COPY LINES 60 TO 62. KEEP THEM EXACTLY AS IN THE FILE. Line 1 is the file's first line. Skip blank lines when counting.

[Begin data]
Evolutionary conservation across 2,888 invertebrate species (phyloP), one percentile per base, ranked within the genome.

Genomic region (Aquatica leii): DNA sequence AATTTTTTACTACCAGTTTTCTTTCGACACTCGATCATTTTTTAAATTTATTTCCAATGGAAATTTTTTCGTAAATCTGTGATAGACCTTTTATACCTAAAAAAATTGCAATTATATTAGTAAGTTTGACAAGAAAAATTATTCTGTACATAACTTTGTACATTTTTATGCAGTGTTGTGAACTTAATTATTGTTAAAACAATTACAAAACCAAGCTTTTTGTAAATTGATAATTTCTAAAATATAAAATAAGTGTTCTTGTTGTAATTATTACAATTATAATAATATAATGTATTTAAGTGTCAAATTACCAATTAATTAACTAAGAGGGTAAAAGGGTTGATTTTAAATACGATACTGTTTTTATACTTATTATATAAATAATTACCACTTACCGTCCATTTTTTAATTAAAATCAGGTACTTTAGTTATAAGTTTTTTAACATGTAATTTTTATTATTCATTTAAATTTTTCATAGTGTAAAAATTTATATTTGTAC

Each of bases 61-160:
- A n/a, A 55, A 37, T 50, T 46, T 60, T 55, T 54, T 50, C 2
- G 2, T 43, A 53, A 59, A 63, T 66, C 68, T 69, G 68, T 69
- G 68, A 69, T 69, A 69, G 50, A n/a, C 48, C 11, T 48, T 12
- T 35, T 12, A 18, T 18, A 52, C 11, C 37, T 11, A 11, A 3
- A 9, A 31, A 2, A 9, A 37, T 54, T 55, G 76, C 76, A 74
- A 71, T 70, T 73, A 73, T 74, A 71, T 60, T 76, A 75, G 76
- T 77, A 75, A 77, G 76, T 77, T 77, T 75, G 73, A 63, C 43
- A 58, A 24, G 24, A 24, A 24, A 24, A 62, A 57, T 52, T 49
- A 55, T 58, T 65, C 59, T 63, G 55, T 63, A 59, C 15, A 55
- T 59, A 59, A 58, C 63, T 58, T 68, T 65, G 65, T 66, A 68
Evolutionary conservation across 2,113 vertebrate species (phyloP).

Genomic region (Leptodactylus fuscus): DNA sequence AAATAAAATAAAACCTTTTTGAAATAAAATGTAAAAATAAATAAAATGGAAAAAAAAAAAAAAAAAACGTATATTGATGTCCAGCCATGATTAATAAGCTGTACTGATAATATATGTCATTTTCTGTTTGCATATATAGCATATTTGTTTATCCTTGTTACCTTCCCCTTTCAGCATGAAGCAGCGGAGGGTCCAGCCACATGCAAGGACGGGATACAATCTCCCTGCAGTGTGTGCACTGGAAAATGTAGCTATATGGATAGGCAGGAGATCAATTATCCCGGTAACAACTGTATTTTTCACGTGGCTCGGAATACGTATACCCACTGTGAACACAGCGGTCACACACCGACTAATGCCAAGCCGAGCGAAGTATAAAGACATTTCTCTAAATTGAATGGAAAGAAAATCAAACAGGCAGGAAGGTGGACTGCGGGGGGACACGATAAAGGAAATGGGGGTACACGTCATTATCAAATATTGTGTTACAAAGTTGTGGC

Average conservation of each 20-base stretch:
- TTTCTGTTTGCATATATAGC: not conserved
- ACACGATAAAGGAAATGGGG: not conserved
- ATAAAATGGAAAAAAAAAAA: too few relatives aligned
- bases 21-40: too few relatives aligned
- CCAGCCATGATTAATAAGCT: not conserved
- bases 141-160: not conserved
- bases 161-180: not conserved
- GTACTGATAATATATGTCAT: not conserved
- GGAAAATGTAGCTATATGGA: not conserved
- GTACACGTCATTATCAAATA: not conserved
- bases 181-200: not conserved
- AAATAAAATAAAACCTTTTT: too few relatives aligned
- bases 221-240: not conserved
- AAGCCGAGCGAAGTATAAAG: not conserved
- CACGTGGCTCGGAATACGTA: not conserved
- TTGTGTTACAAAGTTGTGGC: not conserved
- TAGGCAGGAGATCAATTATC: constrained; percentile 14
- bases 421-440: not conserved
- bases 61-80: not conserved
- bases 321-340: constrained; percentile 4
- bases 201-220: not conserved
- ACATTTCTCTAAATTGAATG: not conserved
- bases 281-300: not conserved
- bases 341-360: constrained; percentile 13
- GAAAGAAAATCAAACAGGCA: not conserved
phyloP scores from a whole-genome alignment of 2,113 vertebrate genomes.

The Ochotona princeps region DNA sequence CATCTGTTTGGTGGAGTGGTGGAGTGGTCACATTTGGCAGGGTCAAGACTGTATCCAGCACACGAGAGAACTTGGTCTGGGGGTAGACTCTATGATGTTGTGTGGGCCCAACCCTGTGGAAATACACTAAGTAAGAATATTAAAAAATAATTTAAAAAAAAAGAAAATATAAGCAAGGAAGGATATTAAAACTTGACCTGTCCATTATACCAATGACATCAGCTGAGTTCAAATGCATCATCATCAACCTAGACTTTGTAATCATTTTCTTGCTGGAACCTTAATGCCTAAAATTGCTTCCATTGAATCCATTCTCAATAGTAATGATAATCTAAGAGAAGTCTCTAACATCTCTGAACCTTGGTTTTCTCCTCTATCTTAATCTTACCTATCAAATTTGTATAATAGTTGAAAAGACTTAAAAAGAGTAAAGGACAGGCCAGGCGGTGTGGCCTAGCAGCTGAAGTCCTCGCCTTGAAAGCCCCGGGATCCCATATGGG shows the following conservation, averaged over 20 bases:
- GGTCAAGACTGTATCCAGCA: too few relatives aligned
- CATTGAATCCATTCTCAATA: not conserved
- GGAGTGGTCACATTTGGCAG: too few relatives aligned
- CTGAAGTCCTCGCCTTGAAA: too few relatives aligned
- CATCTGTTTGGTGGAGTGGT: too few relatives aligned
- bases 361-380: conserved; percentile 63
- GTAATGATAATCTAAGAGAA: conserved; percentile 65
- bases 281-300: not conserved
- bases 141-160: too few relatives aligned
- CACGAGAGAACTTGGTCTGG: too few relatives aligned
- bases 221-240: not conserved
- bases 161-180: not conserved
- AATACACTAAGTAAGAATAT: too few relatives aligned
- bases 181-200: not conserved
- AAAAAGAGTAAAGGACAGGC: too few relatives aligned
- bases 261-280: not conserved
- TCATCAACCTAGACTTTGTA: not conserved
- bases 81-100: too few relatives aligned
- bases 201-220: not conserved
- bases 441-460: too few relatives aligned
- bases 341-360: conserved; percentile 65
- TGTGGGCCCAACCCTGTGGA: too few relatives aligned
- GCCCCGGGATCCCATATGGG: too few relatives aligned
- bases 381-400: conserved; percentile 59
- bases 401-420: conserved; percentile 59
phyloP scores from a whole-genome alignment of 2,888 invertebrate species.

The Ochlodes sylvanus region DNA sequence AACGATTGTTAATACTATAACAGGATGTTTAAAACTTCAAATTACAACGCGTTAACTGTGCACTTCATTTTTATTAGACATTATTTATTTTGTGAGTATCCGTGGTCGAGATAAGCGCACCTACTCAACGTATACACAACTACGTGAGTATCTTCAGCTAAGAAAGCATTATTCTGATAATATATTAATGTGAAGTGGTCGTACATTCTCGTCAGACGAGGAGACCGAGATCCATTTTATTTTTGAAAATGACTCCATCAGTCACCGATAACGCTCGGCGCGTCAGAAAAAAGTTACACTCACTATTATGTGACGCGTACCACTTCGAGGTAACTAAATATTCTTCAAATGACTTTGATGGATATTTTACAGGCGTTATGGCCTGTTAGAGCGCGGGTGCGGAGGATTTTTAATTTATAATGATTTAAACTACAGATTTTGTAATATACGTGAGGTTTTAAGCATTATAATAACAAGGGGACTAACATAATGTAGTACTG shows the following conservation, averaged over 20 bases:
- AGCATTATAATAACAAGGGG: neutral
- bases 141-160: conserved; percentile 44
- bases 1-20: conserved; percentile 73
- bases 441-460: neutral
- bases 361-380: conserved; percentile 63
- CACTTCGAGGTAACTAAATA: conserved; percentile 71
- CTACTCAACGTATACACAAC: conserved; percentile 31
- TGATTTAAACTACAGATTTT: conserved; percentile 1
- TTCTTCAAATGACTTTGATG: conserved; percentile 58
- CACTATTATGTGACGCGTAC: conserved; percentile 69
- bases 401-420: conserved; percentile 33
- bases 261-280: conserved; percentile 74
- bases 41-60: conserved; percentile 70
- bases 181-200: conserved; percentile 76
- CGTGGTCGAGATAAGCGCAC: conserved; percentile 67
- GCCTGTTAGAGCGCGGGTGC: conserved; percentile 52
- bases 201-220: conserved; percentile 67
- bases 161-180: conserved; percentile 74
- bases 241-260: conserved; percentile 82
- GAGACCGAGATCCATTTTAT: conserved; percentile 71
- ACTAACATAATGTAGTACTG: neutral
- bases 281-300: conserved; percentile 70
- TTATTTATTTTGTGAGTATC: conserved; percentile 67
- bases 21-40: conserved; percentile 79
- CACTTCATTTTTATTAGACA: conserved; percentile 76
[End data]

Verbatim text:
- TCATCAACCTAGACTTTGTA: not conserved
- bases 81-100: too few relatives aligned
- bases 201-220: not conserved